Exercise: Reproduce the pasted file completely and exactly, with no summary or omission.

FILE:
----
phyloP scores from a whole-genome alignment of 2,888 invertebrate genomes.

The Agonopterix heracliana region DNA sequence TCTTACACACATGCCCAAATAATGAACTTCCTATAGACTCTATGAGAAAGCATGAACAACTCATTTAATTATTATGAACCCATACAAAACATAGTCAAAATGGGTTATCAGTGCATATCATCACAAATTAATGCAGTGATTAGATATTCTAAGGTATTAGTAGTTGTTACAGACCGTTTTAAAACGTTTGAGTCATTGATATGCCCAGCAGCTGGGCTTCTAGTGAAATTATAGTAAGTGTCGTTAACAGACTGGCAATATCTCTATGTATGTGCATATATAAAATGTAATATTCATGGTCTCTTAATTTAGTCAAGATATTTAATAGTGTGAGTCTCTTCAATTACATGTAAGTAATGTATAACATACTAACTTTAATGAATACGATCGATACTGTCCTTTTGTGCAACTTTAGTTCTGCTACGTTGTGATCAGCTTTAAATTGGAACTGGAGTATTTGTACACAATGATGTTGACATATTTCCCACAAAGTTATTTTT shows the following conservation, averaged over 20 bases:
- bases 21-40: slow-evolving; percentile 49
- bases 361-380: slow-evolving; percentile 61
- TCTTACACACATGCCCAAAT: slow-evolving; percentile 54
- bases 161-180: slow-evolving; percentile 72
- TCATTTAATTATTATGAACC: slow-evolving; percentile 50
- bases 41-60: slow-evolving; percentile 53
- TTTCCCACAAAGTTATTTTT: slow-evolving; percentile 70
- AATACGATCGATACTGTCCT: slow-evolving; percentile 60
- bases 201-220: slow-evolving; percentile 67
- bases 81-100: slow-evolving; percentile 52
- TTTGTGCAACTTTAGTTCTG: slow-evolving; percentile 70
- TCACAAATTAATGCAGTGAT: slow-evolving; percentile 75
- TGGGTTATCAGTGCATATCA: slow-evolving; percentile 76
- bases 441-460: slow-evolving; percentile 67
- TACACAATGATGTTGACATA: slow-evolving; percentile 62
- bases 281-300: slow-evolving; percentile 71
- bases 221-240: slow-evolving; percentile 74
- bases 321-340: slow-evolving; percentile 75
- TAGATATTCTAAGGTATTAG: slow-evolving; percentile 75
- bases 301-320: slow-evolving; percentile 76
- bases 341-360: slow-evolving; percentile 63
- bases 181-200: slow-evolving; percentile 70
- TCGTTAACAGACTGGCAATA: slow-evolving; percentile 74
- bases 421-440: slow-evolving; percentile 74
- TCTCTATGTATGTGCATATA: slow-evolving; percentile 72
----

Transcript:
phyloP scores from a whole-genome alignment of 2,888 invertebrate genomes.

The Agonopterix heracliana region DNA sequence TCTTACACACATGCCCAAATAATGAACTTCCTATAGACTCTATGAGAAAGCATGAACAACTCATTTAATTATTATGAACCCATACAAAACATAGTCAAAATGGGTTATCAGTGCATATCATCACAAATTAATGCAGTGATTAGATATTCTAAGGTATTAGTAGTTGTTACAGACCGTTTTAAAACGTTTGAGTCATTGATATGCCCAGCAGCTGGGCTTCTAGTGAAATTATAGTAAGTGTCGTTAACAGACTGGCAATATCTCTATGTATGTGCATATATAAAATGTAATATTCATGGTCTCTTAATTTAGTCAAGATATTTAATAGTGTGAGTCTCTTCAATTACATGTAAGTAATGTATAACATACTAACTTTAATGAATACGATCGATACTGTCCTTTTGTGCAACTTTAGTTCTGCTACGTTGTGATCAGCTTTAAATTGGAACTGGAGTATTTGTACACAATGATGTTGACATATTTCCCACAAAGTTATTTTT shows the following conservation, averaged over 20 bases:
- bases 21-40: slow-evolving; percentile 49
- bases 361-380: slow-evolving; percentile 61
- TCTTACACACATGCCCAAAT: slow-evolving; percentile 54
- bases 161-180: slow-evolving; percentile 72
- TCATTTAATTATTATGAACC: slow-evolving; percentile 50
- bases 41-60: slow-evolving; percentile 53
- TTTCCCACAAAGTTATTTTT: slow-evolving; percentile 70
- AATACGATCGATACTGTCCT: slow-evolving; percentile 60
- bases 201-220: slow-evolving; percentile 67
- bases 81-100: slow-evolving; percentile 52
- TTTGTGCAACTTTAGTTCTG: slow-evolving; percentile 70
- TCACAAATTAATGCAGTGAT: slow-evolving; percentile 75
- TGGGTTATCAGTGCATATCA: slow-evolving; percentile 76
- bases 441-460: slow-evolving; percentile 67
- TACACAATGATGTTGACATA: slow-evolving; percentile 62
- bases 281-300: slow-evolving; percentile 71
- bases 221-240: slow-evolving; percentile 74
- bases 321-340: slow-evolving; percentile 75
- TAGATATTCTAAGGTATTAG: slow-evolving; percentile 75
- bases 301-320: slow-evolving; percentile 76
- bases 341-360: slow-evolving; percentile 63
- bases 181-200: slow-evolving; percentile 70
- TCGTTAACAGACTGGCAATA: slow-evolving; percentile 74
- bases 421-440: slow-evolving; percentile 74
- TCTCTATGTATGTGCATATA: slow-evolving; percentile 72